Lessons Learned from Decades of GeoEd Reformpublished Apr 19, 2016
I was allotted 10 minutes–and one ppt slide– to convey the essence of what our community has learned in 20 years or more of plugging away at this challenge. With some help from friends, I put together a set of suggestions, which appears below in slightly edited form. I'd be interested to hear what others think have been our lessons learned.
My first suggestion is to Build a community of practice of faculty who share a passion for improving education. A community of practice is a human social structure defined by anthropologists as "a group of people who share a concern or passion for something they do and learn how to do it better as they interact regularly" (Wegner-Trayner & Wegner-Trayner, 2015). In our case, the "shared passion" is for raising up a new generation of young people who understand and appreciate the Earth and environment. The practice that we "learn to do better" is to leverage evidence-based and peer-recommended pedagogical strategies and resources to teach about the Earth. The "interact regularly" part happens at a series of small workshops and larger rendezvous. The most distinctive and long-running workshop series is called "On the Cutting Edge," pioneered by Cathy Manduca, Dave Mogk, Heather Macdonald, and Barb Tewksbury. This program began with a series of discipline-specific workshops such as Teaching Structural Geology in the 21st Century, Teaching Oceanography in the 21st Century and so on. More recently, the InTeGrate project has added workshops on broader challenges that are larger than a single course, challenges that need to be tackled at the department or institutional level, such as preparing your majors for the workforce, and increasing diversity in geoscience. All these workshops share purposeful community-building characteristics: every participant contributes something to the community's knowledge and resource base, for example, an educational resource or a reflective essay. The structure is highly interactive. Carefully selected experts from outside the field give keynote addresses, and the agenda is structured to provide maximum opportunity for the geoscience folks to pick their brains and learn from them. All workshop products, including answers to guiding questions for small group discussions, are captured and archived in web-based workspaces, and major findings are synthesized and web-published, and become part of the community's shared knowledge base. The thing about a well functioning community of practice is that both the individuals and the community ratchet up their capacity for the shared practice, through a set of interlocking reinforcing feedback loops. Every event is structured with the intent that both the participating individuals and the community benefit, grow and learn.
My second suggestion comes from research in climate change communication. Edward Maibach tells us that if you want to change beliefs and behaviors, what is needed is "...simple clear messages repeated often by a variety of trusted sources..." He is writing about changing beliefs and behaviors of the public around climate change, and our topic of today is changing beliefs and behaviors of faculty members around undergraduate education–but I think the advice is still relevant. I think the reason that these geoscience education workshops work so well is that they are populated by what faculty consider to be "trusted sources," which is to say other faculty who teach similar students and similar material and face similar challenges. Education research journals, Deans, and government agencies are not trusted sources for many or most faculty; faculty peers are. As for the "simple clear message, repeated often," here is what I think the message we've been sending has been: Students should be doing, not just listening. As for what they should be doing, they should be doing the things that you yourself do as a scientist: going in the field, collecting and analyzing data, explaining puzzling phenomena, generating hypotheses, communicating and defending their ideas. The 'simple, clear message' continues: if you teach this way, your students will learn more and you will find teaching to be more interesting and rewarding. And the geo-ed community of practice is standing ready to provide you with attractive and adaptable exemplars of this new way of teaching, plus a supportive group of colleagues among whom this new way of doing things is the norm.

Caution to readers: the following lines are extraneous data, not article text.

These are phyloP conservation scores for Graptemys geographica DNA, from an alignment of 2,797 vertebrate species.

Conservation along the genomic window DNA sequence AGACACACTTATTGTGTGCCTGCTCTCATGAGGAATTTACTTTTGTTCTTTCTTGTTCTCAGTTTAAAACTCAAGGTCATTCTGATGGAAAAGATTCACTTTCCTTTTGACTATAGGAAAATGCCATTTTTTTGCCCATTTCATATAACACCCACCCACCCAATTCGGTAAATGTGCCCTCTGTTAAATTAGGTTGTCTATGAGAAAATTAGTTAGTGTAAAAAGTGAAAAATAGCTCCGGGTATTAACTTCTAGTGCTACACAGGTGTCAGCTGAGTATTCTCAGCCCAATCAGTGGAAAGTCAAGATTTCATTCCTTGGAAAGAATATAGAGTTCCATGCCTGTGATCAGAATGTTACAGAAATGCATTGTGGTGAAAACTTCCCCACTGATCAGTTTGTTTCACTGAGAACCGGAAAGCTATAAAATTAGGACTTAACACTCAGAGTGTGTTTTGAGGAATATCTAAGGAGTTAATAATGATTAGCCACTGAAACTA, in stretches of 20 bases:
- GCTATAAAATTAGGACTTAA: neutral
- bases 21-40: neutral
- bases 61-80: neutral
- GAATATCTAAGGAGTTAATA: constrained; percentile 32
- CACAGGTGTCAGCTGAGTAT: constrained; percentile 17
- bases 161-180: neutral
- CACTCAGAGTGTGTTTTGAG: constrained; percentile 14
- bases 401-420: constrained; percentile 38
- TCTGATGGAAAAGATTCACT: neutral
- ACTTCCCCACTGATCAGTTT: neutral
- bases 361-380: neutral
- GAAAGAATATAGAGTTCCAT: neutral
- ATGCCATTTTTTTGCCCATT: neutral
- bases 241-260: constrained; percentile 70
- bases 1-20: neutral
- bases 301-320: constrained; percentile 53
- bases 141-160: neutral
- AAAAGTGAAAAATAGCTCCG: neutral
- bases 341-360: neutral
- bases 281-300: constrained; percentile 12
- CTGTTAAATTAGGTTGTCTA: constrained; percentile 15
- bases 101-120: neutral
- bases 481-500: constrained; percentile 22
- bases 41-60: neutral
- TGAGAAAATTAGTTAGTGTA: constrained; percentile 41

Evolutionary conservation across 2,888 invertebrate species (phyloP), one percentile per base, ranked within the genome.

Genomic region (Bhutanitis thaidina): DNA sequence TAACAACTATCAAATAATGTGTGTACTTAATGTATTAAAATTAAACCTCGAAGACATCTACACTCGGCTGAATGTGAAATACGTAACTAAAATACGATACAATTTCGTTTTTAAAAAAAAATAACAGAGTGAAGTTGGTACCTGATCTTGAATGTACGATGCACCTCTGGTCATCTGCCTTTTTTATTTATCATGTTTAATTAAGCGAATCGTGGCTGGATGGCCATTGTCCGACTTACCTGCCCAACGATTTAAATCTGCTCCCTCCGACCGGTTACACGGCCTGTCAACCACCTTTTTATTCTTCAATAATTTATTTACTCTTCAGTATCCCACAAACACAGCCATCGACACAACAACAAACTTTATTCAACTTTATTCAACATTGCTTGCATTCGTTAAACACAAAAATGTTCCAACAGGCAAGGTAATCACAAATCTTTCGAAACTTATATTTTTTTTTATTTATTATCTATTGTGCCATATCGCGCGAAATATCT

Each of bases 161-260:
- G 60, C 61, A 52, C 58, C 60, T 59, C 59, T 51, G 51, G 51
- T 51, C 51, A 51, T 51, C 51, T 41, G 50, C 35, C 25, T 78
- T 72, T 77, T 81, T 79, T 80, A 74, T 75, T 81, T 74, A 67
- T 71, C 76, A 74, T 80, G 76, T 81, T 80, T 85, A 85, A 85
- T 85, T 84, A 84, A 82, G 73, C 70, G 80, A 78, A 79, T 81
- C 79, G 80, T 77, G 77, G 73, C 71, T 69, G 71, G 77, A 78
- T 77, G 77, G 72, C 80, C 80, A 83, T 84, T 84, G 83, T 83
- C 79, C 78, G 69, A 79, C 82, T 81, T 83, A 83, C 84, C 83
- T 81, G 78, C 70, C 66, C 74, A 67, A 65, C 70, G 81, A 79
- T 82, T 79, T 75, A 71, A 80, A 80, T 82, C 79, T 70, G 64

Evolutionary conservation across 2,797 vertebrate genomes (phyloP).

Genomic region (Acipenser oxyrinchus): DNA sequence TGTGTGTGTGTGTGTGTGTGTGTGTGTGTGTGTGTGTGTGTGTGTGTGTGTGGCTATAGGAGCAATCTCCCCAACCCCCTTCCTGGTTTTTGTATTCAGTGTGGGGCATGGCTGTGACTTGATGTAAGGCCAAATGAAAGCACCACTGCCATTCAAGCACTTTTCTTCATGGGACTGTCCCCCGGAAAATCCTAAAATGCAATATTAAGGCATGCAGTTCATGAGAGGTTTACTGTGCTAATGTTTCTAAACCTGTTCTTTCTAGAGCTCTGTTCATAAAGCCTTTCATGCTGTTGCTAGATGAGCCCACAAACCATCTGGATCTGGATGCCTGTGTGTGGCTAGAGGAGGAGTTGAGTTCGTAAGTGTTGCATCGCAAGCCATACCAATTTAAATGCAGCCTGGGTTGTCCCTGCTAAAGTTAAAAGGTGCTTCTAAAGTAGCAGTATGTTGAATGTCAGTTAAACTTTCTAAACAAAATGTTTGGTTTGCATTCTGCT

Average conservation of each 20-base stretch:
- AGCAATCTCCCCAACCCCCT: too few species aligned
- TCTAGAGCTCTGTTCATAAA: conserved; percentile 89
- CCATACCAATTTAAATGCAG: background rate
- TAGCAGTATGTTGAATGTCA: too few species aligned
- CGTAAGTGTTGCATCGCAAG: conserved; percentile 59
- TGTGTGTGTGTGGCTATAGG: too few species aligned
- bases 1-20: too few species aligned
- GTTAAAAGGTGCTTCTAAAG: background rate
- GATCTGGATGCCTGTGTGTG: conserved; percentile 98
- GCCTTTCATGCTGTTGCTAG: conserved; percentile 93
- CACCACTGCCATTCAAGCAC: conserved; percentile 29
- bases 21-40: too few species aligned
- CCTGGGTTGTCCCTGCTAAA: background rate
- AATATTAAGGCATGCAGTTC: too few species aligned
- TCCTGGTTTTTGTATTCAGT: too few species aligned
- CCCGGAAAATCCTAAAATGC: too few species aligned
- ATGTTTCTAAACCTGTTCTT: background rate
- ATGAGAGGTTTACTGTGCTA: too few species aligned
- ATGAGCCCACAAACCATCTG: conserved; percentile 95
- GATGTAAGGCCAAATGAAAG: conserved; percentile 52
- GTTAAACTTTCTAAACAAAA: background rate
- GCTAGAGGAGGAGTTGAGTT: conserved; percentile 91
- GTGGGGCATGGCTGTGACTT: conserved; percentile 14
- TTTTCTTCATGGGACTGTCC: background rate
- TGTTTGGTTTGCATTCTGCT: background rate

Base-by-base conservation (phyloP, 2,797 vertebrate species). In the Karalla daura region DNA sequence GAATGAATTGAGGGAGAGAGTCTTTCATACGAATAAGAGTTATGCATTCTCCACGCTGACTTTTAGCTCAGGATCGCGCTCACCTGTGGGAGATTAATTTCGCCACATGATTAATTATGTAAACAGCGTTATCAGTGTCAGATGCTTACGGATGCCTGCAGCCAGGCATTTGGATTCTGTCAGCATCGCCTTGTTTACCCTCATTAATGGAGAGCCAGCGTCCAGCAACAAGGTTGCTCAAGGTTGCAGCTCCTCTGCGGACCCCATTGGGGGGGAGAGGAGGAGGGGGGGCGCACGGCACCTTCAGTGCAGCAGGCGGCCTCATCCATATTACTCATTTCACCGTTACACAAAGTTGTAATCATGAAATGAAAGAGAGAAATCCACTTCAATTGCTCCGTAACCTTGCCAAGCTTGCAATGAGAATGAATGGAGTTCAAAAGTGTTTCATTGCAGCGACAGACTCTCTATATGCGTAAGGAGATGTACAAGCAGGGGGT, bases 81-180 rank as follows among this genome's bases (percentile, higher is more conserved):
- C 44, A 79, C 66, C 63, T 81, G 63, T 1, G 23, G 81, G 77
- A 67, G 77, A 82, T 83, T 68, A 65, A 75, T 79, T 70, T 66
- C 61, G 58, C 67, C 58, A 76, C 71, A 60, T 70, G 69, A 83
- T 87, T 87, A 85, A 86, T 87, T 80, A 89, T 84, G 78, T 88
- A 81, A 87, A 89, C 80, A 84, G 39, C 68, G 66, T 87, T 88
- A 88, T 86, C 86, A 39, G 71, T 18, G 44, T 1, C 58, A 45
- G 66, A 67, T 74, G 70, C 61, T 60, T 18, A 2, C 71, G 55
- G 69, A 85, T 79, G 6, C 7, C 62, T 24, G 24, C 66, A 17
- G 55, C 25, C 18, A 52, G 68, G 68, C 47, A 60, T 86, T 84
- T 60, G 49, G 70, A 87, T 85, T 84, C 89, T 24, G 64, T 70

My next suggestion is toBuild a library or portal to access peer-recommended teaching resources. We began this with the Digital Library for Earth System Education (DLESE) and the building effort has continued through the Science Education Resource Center, CLEAN, and several other programs. Developing instructional materials that use active pedagogy and authentic data is very time consuming, and geoscience has adopted a divide and conquer approach in which teams of faculty from different institutions with shared expertise and interests collaborate on the development and testing of modules, which are then shared with the rest of the community via a searchable library of instructional resources.
We have also had very good success in Learning from social scientists and K-12 education researchers. This has happened both through individual collaborations and organized events. I was fortunate to co-lead a project called the Synthesis of Research on Thinking and Learning in the Geosciences. The centerpiece of this project was a 7-day retreat to an isolated research forest, where pairs comprising one geoscientist and one cognitive scientist took a deep dive into thinking and conversing and writing about four of the most puzzling and characteristic aspects of geoscience cognition: spatial thinking, temporal thinking, systems thinking, and learning in the field. This effort led to a book, follow-on workshops, an ongoing blog, and several new collaborations. For such an interdisciplinary information exchange to work optimally, the flow of insight has to go both ways. We geoscience educators obviously benefited from better understanding of our own and our students' thought processes. But the social scientists who have stuck with us the longest have been ones who are learning from us as well, including a psychologist who studies how structural geologists accomplish the mental transformations required to envision folding, faulting, and erosion of bodies of rock, and an anthropologist who studies small group interactions in geology field camps. They learn from us; we learn from them.×